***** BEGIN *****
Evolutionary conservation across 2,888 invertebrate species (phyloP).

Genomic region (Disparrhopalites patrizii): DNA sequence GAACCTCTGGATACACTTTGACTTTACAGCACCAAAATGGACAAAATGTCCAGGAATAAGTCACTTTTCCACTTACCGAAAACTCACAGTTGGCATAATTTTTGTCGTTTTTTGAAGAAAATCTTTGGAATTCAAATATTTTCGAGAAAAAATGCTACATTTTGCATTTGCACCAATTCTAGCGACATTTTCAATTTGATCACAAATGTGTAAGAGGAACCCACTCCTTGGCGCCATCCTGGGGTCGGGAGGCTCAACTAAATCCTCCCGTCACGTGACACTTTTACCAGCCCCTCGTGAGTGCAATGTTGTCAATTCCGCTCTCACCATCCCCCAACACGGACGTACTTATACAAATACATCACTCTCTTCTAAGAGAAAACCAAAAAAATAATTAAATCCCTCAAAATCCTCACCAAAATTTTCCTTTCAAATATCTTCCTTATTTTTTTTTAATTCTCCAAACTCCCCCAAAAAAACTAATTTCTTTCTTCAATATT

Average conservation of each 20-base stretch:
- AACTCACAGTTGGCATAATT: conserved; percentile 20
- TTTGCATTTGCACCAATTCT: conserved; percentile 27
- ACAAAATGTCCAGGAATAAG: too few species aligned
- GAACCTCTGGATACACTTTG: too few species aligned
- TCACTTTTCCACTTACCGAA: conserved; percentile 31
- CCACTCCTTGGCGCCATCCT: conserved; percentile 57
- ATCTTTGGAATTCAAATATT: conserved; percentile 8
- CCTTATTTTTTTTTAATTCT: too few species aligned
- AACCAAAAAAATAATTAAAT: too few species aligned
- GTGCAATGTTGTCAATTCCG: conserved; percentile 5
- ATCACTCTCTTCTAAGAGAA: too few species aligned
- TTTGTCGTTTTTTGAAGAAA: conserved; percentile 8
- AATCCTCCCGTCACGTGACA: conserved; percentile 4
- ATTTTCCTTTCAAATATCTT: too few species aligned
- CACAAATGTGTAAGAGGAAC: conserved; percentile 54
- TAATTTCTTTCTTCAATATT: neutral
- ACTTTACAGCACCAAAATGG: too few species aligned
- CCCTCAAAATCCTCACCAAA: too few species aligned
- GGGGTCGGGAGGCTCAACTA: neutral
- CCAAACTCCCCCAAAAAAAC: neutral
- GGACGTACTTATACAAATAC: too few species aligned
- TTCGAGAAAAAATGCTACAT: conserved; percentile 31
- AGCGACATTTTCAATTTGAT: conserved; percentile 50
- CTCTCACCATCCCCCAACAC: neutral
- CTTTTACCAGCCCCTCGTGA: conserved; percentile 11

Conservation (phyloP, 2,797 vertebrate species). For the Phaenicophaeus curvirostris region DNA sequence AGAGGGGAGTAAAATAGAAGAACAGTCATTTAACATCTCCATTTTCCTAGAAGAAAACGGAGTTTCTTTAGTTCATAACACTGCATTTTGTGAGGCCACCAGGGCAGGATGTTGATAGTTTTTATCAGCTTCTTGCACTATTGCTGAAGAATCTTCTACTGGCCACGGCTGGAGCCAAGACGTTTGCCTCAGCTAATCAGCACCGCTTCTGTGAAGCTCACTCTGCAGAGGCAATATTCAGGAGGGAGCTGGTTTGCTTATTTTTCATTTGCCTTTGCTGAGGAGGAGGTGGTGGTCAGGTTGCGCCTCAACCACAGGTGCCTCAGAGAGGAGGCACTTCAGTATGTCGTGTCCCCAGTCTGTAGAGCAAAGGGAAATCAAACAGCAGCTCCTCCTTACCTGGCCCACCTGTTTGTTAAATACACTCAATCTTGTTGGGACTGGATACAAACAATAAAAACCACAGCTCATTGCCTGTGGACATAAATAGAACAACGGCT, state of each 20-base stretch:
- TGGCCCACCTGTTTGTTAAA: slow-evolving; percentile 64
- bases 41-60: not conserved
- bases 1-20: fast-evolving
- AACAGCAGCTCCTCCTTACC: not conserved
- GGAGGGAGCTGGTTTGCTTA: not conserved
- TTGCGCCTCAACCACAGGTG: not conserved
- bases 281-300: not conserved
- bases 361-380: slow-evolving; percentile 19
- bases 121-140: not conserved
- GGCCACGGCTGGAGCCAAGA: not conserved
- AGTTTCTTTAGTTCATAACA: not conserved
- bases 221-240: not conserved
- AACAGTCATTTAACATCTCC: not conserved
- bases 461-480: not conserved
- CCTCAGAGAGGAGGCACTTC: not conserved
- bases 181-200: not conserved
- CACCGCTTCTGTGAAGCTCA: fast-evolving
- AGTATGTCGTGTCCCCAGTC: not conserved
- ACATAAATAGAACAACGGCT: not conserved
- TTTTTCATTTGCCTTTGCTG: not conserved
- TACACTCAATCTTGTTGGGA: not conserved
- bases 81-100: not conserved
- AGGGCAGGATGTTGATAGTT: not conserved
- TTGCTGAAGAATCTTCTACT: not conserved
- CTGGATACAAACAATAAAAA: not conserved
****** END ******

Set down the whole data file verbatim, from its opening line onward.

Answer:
Evolutionary conservation across 2,888 invertebrate species (phyloP).

Genomic region (Disparrhopalites patrizii): DNA sequence GAACCTCTGGATACACTTTGACTTTACAGCACCAAAATGGACAAAATGTCCAGGAATAAGTCACTTTTCCACTTACCGAAAACTCACAGTTGGCATAATTTTTGTCGTTTTTTGAAGAAAATCTTTGGAATTCAAATATTTTCGAGAAAAAATGCTACATTTTGCATTTGCACCAATTCTAGCGACATTTTCAATTTGATCACAAATGTGTAAGAGGAACCCACTCCTTGGCGCCATCCTGGGGTCGGGAGGCTCAACTAAATCCTCCCGTCACGTGACACTTTTACCAGCCCCTCGTGAGTGCAATGTTGTCAATTCCGCTCTCACCATCCCCCAACACGGACGTACTTATACAAATACATCACTCTCTTCTAAGAGAAAACCAAAAAAATAATTAAATCCCTCAAAATCCTCACCAAAATTTTCCTTTCAAATATCTTCCTTATTTTTTTTTAATTCTCCAAACTCCCCCAAAAAAACTAATTTCTTTCTTCAATATT

Average conservation of each 20-base stretch:
- AACTCACAGTTGGCATAATT: conserved; percentile 20
- TTTGCATTTGCACCAATTCT: conserved; percentile 27
- ACAAAATGTCCAGGAATAAG: too few species aligned
- GAACCTCTGGATACACTTTG: too few species aligned
- TCACTTTTCCACTTACCGAA: conserved; percentile 31
- CCACTCCTTGGCGCCATCCT: conserved; percentile 57
- ATCTTTGGAATTCAAATATT: conserved; percentile 8
- CCTTATTTTTTTTTAATTCT: too few species aligned
- AACCAAAAAAATAATTAAAT: too few species aligned
- GTGCAATGTTGTCAATTCCG: conserved; percentile 5
- ATCACTCTCTTCTAAGAGAA: too few species aligned
- TTTGTCGTTTTTTGAAGAAA: conserved; percentile 8
- AATCCTCCCGTCACGTGACA: conserved; percentile 4
- ATTTTCCTTTCAAATATCTT: too few species aligned
- CACAAATGTGTAAGAGGAAC: conserved; percentile 54
- TAATTTCTTTCTTCAATATT: neutral
- ACTTTACAGCACCAAAATGG: too few species aligned
- CCCTCAAAATCCTCACCAAA: too few species aligned
- GGGGTCGGGAGGCTCAACTA: neutral
- CCAAACTCCCCCAAAAAAAC: neutral
- GGACGTACTTATACAAATAC: too few species aligned
- TTCGAGAAAAAATGCTACAT: conserved; percentile 31
- AGCGACATTTTCAATTTGAT: conserved; percentile 50
- CTCTCACCATCCCCCAACAC: neutral
- CTTTTACCAGCCCCTCGTGA: conserved; percentile 11

Conservation (phyloP, 2,797 vertebrate species). For the Phaenicophaeus curvirostris region DNA sequence AGAGGGGAGTAAAATAGAAGAACAGTCATTTAACATCTCCATTTTCCTAGAAGAAAACGGAGTTTCTTTAGTTCATAACACTGCATTTTGTGAGGCCACCAGGGCAGGATGTTGATAGTTTTTATCAGCTTCTTGCACTATTGCTGAAGAATCTTCTACTGGCCACGGCTGGAGCCAAGACGTTTGCCTCAGCTAATCAGCACCGCTTCTGTGAAGCTCACTCTGCAGAGGCAATATTCAGGAGGGAGCTGGTTTGCTTATTTTTCATTTGCCTTTGCTGAGGAGGAGGTGGTGGTCAGGTTGCGCCTCAACCACAGGTGCCTCAGAGAGGAGGCACTTCAGTATGTCGTGTCCCCAGTCTGTAGAGCAAAGGGAAATCAAACAGCAGCTCCTCCTTACCTGGCCCACCTGTTTGTTAAATACACTCAATCTTGTTGGGACTGGATACAAACAATAAAAACCACAGCTCATTGCCTGTGGACATAAATAGAACAACGGCT, state of each 20-base stretch:
- TGGCCCACCTGTTTGTTAAA: slow-evolving; percentile 64
- bases 41-60: not conserved
- bases 1-20: fast-evolving
- AACAGCAGCTCCTCCTTACC: not conserved
- GGAGGGAGCTGGTTTGCTTA: not conserved
- TTGCGCCTCAACCACAGGTG: not conserved
- bases 281-300: not conserved
- bases 361-380: slow-evolving; percentile 19
- bases 121-140: not conserved
- GGCCACGGCTGGAGCCAAGA: not conserved
- AGTTTCTTTAGTTCATAACA: not conserved
- bases 221-240: not conserved
- AACAGTCATTTAACATCTCC: not conserved
- bases 461-480: not conserved
- CCTCAGAGAGGAGGCACTTC: not conserved
- bases 181-200: not conserved
- CACCGCTTCTGTGAAGCTCA: fast-evolving
- AGTATGTCGTGTCCCCAGTC: not conserved
- ACATAAATAGAACAACGGCT: not conserved
- TTTTTCATTTGCCTTTGCTG: not conserved
- TACACTCAATCTTGTTGGGA: not conserved
- bases 81-100: not conserved
- AGGGCAGGATGTTGATAGTT: not conserved
- TTGCTGAAGAATCTTCTACT: not conserved
- CTGGATACAAACAATAAAAA: not conserved